Comparison of virus isolation using the Vero E6 cell line with real-time RT-PCR assay for the detection of human metapneumovirus.

Matsuzaki Y, Mizuta K, Takashita E, Okamoto M, Itagaki T, Katsushima F, Katsushima Y, Nagai Y, Nishimura H - BMC Infect. Dis. (2010)

Viral loads of real-time RT-PCR-positive specimens and the number of days from onset of fever to specimen collection. Solid triangles indicate the 62 specimens that tested positive for hMPV by real-time RT-PCR assay. Specimens testing negative by cell culture are marked with daggers.
© Copyright Policy - open-access
Related In: Results  -  Collection

License
Show All Figures
getmorefigures.php?uid=PMC2902479&req=5

Figure 1: Viral loads of real-time RT-PCR-positive specimens and the number of days from onset of fever to specimen collection. Solid triangles indicate the 62 specimens that tested positive for hMPV by real-time RT-PCR assay. Specimens testing negative by cell culture are marked with daggers.
Mentions: Viral loads of the 62 specimens tested positive by real-time RT-PCR were distributed between 1.99 × 102 and 3.85 ×106. The results of the real-time RT-PCR are shown in Figure 1. All of the real-time RT-PCR-positive specimens having more than 1.25×105 hMPV copies/ml were also found positive by cell culture, though two specimens with 8.79×105 and 1.36×106 copies/ml that were collected on Day 4 and 5 after the onset of symptoms, respectively, were negative. The sensitivity of virus isolation for specimens obtained at 1-3 days after the onset of symptoms was 76.2-87.5% (mean 81.8%), whereas it was less than 25-50% (mean 33.3%) for 4-7 days (Table 1). The sensitivity of virus isolation for specimens obtained within 3 days after the onset of symptoms was statistically higher than that for specimens obtained more than 3 days after the onset of symptoms (P = .0006).

Bottom Line: Between December 2007 and July 2008, we obtained 224 nasopharyngeal swab specimens from patients with acute respiratory infection and tested by the two methods.Among specimens collected within 3 days after symptom onset, all of the real-time RT-PCR positive specimens having a viral load of more than 1.25x105 copies/ml were found positive by cell culture.Thus, this method is a useful method for epidemiological and virological research even in facilities with minimal laboratory resources.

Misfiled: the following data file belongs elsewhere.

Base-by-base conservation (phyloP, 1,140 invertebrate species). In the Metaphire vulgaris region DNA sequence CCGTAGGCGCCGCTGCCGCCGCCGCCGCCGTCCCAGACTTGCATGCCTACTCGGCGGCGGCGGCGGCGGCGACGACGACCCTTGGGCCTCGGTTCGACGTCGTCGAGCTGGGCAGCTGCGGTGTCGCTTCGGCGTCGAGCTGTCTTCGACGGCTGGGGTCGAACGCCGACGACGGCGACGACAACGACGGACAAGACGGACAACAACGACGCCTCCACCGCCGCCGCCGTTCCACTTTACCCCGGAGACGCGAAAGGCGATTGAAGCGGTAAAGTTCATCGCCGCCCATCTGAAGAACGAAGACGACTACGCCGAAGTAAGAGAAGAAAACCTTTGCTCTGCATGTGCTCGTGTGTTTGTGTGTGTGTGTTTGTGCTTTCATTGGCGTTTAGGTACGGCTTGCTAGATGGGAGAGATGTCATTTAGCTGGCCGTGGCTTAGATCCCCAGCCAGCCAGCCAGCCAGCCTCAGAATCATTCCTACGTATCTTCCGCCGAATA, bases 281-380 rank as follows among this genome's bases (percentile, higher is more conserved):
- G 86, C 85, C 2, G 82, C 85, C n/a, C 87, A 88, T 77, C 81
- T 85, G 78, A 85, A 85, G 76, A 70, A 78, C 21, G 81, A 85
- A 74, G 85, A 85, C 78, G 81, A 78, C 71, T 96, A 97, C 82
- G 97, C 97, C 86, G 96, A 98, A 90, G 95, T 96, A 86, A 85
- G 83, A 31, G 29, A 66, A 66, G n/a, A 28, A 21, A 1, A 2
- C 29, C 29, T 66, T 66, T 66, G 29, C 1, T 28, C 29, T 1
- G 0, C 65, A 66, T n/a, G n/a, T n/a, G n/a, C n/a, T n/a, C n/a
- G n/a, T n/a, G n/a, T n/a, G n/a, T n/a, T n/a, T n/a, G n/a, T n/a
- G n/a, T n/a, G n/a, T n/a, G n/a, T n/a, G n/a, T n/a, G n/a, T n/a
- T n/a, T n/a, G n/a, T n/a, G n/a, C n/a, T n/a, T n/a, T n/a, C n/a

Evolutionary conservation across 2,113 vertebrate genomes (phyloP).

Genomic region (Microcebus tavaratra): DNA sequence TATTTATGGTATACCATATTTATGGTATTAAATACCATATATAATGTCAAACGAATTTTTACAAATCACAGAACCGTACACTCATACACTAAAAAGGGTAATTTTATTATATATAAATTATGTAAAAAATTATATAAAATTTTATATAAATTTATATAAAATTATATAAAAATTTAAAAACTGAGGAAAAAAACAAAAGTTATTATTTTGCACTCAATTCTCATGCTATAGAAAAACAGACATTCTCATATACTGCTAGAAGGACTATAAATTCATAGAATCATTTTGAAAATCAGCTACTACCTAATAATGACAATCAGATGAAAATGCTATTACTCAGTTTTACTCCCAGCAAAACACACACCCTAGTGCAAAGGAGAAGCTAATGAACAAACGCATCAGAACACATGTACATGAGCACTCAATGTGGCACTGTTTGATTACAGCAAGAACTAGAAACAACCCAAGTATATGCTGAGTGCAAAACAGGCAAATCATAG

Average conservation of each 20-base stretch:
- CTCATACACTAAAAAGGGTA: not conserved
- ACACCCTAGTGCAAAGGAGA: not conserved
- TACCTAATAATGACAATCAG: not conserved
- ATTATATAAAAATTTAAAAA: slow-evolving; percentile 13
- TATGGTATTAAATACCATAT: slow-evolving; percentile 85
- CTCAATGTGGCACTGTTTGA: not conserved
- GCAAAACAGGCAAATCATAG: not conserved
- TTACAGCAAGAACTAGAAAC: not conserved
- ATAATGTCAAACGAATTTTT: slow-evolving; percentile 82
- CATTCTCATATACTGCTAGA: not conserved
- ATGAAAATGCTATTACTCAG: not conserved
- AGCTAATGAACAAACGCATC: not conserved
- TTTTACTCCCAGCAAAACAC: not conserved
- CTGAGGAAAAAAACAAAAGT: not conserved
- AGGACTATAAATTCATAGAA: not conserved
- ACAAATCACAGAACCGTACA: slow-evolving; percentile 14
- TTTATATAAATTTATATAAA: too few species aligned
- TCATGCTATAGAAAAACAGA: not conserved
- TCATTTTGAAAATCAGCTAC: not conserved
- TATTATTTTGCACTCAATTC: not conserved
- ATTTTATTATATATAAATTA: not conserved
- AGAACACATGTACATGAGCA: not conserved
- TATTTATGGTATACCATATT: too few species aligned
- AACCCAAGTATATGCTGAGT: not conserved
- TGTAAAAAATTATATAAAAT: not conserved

View Article: PubMed Central - HTML - PubMed

Affiliation: Department of Microbiology, Yamagata Prefectural Institute of Public Health, Tokamachi 1-6-6, Yamagata 990-0031, Japan.

ABSTRACT

Background: The use of cell culture for the diagnosis of human metapneumovirus (hMPV) infection is uncommon at present and molecular method such as reverse-transcription PCR (RT-PCR) has been widely and most commonly used as the preferred test. We aimed to compare the results of virus isolation using Vero E6 cells with real-time RT-PCR for the detection of hMPV, since such a comparison data is not available.

Methods: Between December 2007 and July 2008, we obtained 224 nasopharyngeal swab specimens from patients with acute respiratory infection and tested by the two methods.

Results: Forty-three (19.2%) were found positive by cell culture and 62 (27.7%) by real-time RT-PCR. Cell cultures were positive for 42 of 62 specimens found positive by real-time RT-PCR (67.7% sensitivity) and for 1 of 162 specimens found negative by real-time RT-PCR (99.4% specificity), respectively. The sensitivity of the cell culture was 76.2-87.5% (mean 81.8%) when specimens were collected within 3 days after the onset of symptoms, and the sensitivity decreased to 50% or less thereafter. Among specimens collected within 3 days after symptom onset, all of the real-time RT-PCR positive specimens having a viral load of more than 1.25x105 copies/ml were found positive by cell culture.

Conclusions: Cell culture using Vero E6 cell line has 81.8% sensitivity compared with the real-time RT-PCR method, when specimens are collected within 3 days after the onset of symptoms. Thus, this method is a useful method for epidemiological and virological research even in facilities with minimal laboratory resources.

Show MeSH
Related in: MedlinePlus